Anne of Green Gables: the transformation from Bildungsroman to romantic comedy

  • LaurenBeth Signore Hollins University


Anne of Green Gables tells a story of an adolescent and her gradual maturation into a young woman. In effect, Montgomery writes a Bildungsroman: a novel of maturation. Montgomery's Anne develops into a young woman who identifies with not only Matthew and Marilla, but also with all the other kindred spirits of Avonlea. As the novel progresses, Anne becomes part of the very same community that at one time did not want to embrace a little orphan girl. In Kevin Sullivan's Anne of Green Gables, a 1985 Canadian Broadcasting Corporation (CBS) miniseries, the focus is not strictly on the formation of Anne from girl to young woman, but rather Anne's overly romantic notions on her vision of love. Sullivan's commentary adaptation exaggerates the roles of Alfred, Lord Tennyson's poetic works and Gilbert Blythe's role of suitor to fulfill Anne's desire to have romance in her life. As a result, Montgomery's story of Anne as a Bildungsroman transforms to the screen as Sullivan's romantic comedy.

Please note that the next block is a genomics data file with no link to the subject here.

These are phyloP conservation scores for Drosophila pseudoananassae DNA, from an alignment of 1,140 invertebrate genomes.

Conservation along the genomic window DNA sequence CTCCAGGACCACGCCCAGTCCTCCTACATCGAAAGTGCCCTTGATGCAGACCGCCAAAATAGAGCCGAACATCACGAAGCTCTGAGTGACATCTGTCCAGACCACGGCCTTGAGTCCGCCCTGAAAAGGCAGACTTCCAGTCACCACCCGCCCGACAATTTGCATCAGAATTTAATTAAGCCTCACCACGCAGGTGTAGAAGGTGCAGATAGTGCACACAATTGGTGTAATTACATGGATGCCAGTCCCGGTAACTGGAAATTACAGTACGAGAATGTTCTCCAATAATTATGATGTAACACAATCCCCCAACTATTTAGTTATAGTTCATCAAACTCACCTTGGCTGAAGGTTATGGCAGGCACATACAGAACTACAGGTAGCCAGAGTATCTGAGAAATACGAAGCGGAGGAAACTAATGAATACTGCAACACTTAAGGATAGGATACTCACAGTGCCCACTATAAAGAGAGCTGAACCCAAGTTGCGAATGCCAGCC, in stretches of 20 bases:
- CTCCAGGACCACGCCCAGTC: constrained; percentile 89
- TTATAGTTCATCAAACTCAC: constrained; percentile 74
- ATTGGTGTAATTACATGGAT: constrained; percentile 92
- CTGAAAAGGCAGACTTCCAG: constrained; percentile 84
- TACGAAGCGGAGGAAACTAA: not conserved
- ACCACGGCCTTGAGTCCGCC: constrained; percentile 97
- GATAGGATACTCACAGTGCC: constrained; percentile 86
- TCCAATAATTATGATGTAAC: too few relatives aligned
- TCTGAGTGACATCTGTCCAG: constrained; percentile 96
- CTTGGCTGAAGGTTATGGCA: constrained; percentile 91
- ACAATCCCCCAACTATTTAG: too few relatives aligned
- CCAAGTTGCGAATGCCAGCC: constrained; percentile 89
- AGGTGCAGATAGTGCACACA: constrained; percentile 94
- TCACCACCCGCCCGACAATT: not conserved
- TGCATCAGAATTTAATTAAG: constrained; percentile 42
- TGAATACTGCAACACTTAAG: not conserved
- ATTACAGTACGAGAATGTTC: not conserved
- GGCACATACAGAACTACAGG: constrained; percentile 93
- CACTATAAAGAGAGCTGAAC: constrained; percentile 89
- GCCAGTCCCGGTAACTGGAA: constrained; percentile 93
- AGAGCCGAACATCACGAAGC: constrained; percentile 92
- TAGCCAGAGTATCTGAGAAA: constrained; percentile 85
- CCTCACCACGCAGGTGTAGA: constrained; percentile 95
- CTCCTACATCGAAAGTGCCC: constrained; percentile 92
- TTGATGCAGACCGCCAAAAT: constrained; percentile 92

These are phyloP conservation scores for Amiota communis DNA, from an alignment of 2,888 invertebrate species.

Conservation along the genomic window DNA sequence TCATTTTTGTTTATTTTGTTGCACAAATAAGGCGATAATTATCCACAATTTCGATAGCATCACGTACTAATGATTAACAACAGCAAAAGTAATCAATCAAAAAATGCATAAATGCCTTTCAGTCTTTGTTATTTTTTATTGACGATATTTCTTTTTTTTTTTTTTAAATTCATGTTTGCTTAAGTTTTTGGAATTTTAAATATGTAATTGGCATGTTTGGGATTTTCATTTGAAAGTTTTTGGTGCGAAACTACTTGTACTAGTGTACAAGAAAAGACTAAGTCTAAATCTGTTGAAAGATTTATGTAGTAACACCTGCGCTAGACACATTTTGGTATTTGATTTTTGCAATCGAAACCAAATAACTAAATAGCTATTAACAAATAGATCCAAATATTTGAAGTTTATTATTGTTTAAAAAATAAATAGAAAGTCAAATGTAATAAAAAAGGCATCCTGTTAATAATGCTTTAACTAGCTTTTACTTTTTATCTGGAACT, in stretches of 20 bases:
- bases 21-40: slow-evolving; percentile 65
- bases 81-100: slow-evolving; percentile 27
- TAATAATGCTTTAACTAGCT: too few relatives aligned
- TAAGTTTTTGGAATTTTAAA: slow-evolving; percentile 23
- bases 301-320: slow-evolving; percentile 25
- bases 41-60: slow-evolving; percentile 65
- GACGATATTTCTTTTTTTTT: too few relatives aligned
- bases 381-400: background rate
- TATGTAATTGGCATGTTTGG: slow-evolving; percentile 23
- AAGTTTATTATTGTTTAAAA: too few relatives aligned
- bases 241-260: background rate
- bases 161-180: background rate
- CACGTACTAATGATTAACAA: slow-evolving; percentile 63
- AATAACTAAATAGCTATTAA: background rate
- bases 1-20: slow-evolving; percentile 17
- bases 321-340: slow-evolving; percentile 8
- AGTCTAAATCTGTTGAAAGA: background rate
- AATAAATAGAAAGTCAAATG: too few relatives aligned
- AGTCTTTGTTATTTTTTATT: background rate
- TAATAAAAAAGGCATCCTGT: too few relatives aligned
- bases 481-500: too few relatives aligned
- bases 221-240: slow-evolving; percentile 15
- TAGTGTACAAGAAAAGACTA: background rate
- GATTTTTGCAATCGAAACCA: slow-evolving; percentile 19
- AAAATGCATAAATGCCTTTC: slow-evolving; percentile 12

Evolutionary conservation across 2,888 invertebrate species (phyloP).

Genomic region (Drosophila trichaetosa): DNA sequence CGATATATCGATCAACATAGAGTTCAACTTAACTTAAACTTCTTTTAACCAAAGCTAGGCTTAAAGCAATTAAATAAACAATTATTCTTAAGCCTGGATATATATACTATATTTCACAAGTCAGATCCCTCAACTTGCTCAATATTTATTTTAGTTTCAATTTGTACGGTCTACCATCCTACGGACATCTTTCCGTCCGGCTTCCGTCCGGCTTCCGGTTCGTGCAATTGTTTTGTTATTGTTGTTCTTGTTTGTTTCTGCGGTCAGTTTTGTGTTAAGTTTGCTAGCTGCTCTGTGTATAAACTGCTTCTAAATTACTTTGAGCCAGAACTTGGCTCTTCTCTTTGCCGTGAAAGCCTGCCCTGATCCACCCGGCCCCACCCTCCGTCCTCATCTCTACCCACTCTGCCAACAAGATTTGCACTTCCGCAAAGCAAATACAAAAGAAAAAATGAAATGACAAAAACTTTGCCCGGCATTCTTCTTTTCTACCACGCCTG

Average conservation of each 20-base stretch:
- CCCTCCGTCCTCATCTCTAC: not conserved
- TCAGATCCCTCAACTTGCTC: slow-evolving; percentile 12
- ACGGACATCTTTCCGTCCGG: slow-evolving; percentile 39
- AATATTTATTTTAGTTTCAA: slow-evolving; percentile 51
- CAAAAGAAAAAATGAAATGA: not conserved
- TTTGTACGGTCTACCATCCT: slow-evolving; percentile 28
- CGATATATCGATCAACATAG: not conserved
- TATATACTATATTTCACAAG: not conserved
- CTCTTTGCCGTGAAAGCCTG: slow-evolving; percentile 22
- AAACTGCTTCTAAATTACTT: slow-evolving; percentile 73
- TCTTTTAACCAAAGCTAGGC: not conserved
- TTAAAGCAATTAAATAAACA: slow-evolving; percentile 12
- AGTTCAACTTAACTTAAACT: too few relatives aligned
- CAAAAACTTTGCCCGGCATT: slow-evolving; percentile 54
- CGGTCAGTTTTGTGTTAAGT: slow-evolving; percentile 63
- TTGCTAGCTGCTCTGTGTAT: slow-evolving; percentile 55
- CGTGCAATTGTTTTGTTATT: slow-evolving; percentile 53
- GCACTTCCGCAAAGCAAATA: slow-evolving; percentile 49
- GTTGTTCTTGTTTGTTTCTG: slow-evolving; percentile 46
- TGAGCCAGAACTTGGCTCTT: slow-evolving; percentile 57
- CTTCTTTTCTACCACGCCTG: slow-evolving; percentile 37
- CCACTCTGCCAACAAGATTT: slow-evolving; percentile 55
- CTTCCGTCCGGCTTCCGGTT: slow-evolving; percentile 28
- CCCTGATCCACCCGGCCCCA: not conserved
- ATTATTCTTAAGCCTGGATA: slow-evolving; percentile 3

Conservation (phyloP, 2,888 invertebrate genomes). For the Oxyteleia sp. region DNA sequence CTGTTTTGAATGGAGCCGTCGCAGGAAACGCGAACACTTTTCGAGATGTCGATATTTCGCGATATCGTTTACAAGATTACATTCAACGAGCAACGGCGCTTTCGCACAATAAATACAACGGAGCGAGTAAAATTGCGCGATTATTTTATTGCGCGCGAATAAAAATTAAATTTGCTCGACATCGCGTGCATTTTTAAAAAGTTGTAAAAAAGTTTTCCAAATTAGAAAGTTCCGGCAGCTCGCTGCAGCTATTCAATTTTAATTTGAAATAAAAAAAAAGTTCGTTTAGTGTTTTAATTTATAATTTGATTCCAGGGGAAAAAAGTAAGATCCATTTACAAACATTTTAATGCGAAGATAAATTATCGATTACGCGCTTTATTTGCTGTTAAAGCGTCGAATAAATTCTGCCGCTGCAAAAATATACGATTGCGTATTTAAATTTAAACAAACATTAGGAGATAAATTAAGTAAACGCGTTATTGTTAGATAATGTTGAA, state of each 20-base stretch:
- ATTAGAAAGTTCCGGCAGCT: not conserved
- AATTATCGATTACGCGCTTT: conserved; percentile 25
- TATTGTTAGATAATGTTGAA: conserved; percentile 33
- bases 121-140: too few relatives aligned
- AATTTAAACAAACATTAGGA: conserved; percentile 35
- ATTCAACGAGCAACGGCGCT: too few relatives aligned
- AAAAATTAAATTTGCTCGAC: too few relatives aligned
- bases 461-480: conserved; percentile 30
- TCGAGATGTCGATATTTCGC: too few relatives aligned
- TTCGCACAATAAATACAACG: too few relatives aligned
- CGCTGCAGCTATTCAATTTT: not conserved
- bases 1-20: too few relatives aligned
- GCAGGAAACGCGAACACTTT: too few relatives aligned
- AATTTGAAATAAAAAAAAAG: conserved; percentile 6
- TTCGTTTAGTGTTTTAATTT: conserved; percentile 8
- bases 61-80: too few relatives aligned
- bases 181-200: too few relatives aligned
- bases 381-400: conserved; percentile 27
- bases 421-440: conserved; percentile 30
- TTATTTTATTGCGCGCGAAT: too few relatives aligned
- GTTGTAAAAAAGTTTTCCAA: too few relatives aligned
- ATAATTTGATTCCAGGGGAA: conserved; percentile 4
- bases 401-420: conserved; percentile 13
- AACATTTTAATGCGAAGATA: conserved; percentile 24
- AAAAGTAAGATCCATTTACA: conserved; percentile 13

Author Biography

LaurenBeth Signore, Hollins University
LaurenBeth Signore is a graduate student in the Children's Literature program at Hollins University. Her scholarly interests in children's literature include the portrayal of war and oppression specifically within the context of the Holocaust. She also enjoys reading and studying Arthurian influenced young adult literature. Ms. Signore resides in Washington, D.C. and is a seventh grade English teacher at Forest Oak Middle School in Gaithersburg, Maryland.
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